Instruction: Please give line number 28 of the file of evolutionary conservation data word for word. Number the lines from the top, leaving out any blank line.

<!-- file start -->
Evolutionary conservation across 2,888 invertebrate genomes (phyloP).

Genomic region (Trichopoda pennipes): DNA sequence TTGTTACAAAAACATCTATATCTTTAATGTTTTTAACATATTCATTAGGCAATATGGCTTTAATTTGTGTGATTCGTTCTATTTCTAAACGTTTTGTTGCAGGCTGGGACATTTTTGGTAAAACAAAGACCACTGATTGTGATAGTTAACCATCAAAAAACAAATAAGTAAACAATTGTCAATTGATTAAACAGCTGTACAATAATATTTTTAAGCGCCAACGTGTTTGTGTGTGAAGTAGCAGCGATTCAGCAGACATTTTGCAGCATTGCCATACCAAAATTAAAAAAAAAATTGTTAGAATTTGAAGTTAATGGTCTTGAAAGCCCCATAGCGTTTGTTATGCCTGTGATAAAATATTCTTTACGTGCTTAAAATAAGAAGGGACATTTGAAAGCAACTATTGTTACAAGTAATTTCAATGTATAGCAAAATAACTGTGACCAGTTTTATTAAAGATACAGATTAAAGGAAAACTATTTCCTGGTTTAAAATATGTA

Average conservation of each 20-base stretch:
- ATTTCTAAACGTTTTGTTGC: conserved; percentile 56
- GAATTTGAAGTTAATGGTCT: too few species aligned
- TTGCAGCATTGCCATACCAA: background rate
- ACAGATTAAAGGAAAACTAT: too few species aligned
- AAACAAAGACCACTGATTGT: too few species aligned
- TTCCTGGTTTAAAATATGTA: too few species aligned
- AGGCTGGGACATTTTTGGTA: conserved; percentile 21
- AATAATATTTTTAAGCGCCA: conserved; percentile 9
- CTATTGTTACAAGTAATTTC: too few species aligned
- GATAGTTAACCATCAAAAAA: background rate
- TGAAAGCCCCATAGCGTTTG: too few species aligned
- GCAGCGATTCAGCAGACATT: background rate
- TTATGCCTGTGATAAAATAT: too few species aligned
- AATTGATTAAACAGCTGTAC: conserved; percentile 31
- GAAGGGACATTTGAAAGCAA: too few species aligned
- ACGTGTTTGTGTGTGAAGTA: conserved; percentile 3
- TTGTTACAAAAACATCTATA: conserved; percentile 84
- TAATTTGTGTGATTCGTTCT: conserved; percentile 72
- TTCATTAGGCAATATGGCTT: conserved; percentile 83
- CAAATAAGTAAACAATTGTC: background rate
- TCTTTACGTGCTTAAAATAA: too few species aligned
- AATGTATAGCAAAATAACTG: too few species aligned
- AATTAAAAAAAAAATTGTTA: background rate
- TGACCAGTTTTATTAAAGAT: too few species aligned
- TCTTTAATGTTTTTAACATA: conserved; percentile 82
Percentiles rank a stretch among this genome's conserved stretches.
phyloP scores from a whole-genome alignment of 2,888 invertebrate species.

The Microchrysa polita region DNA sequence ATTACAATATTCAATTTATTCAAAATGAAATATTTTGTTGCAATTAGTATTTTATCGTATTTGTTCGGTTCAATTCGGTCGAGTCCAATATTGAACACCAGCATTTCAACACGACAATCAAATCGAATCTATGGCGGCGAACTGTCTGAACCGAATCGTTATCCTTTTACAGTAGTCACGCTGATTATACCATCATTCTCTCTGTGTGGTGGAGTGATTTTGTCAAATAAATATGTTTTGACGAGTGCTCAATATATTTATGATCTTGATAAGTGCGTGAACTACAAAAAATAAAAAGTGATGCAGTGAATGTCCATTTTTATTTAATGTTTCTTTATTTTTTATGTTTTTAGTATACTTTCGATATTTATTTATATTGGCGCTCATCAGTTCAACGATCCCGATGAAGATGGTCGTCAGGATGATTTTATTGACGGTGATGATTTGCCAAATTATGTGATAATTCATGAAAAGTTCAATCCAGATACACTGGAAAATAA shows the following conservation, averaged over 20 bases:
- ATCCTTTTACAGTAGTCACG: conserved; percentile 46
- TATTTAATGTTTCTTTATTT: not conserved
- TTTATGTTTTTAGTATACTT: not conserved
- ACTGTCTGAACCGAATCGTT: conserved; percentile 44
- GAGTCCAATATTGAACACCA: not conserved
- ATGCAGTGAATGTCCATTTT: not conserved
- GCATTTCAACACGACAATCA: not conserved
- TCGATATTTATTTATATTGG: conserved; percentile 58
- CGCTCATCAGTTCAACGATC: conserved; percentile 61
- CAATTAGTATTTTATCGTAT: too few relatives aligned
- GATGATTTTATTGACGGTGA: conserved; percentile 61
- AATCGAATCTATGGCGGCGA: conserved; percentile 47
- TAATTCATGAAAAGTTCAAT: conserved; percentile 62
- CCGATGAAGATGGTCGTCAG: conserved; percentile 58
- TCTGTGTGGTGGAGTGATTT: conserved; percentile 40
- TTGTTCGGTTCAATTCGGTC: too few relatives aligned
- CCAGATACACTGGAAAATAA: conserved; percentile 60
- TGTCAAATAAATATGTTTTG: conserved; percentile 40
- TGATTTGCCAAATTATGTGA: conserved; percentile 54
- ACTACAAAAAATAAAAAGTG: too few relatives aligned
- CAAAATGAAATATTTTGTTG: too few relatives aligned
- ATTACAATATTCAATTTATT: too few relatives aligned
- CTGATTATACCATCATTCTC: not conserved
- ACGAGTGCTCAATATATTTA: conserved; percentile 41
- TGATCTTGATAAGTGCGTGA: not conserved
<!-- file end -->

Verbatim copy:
- TCTTTAATGTTTTTAACATA: conserved; percentile 82